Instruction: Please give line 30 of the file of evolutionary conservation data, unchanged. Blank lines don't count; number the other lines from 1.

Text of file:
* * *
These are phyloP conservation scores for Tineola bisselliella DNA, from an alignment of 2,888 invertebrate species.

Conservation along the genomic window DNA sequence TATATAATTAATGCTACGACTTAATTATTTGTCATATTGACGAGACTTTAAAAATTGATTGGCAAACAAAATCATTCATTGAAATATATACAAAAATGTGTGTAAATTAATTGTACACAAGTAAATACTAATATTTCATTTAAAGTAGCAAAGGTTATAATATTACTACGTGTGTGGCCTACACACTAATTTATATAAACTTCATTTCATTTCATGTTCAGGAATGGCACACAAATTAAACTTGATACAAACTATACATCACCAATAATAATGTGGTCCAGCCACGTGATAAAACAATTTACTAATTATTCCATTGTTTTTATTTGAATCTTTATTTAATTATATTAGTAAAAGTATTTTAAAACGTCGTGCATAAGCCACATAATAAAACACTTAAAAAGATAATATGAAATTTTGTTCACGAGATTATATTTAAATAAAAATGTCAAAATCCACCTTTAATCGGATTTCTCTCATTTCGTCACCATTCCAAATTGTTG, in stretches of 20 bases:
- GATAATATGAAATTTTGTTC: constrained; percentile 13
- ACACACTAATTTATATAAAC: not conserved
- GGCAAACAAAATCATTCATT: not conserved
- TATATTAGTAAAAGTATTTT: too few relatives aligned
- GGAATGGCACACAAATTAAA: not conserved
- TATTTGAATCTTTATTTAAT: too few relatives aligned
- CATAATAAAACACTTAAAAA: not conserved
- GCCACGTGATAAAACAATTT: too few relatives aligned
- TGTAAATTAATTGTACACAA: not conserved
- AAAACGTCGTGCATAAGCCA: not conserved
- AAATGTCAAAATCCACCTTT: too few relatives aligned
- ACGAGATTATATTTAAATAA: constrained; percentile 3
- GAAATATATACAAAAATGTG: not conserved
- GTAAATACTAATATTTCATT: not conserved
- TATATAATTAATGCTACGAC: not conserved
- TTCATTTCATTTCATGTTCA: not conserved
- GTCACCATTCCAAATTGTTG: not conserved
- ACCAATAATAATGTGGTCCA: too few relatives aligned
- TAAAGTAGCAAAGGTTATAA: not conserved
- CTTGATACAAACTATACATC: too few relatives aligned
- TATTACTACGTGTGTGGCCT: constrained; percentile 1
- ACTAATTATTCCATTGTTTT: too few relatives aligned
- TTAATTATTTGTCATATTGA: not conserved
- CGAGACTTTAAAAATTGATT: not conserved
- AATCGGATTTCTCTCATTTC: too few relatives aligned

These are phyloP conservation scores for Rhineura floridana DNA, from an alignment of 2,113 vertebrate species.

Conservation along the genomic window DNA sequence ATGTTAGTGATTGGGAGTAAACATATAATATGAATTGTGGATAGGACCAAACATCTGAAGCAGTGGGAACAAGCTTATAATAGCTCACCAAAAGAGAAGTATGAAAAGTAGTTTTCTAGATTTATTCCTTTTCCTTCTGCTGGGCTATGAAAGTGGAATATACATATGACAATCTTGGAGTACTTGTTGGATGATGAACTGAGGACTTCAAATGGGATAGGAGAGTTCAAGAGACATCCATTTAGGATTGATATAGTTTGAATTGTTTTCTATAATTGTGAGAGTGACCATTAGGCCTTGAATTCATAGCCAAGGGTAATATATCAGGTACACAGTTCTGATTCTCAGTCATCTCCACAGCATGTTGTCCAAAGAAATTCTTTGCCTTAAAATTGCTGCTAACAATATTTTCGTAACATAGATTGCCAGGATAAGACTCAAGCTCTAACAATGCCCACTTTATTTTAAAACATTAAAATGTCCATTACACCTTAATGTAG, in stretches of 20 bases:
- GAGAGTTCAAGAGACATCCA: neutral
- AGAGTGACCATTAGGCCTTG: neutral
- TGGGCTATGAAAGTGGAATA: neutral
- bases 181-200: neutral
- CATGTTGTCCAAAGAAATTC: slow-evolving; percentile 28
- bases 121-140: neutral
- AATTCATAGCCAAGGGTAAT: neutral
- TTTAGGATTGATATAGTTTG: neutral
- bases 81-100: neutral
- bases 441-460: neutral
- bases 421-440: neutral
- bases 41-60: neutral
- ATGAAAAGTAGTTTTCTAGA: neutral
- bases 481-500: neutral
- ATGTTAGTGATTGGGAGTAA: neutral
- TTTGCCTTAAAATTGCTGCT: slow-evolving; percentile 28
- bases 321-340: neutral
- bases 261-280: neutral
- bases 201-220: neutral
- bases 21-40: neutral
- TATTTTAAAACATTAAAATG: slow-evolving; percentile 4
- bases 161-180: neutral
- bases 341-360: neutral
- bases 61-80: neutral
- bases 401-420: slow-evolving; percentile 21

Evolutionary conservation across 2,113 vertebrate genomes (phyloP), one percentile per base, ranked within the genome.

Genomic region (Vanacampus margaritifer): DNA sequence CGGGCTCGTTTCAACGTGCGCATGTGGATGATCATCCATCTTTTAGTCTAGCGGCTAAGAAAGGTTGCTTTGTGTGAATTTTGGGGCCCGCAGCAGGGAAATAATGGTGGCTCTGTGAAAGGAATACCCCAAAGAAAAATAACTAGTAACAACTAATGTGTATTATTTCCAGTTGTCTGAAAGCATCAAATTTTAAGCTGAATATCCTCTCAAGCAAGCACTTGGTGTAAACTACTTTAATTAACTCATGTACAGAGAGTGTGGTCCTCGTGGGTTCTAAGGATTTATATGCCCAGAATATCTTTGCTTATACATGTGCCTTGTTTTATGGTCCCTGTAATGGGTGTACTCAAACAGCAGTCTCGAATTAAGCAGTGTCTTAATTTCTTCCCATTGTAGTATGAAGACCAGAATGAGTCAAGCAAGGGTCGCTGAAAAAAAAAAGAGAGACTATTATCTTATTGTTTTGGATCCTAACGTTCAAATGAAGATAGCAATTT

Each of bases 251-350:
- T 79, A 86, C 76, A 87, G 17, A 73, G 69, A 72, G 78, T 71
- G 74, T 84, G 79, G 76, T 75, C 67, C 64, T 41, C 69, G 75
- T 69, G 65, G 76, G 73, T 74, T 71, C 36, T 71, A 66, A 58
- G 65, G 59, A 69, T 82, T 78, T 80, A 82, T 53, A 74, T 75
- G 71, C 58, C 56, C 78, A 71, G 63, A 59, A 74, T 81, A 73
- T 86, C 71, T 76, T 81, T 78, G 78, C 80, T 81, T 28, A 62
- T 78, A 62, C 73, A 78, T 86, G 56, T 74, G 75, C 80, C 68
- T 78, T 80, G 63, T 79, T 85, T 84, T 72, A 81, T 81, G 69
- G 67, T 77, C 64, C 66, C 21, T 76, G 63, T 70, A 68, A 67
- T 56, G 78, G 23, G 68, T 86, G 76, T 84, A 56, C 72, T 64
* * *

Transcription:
- GAGAGTTCAAGAGACATCCA: neutral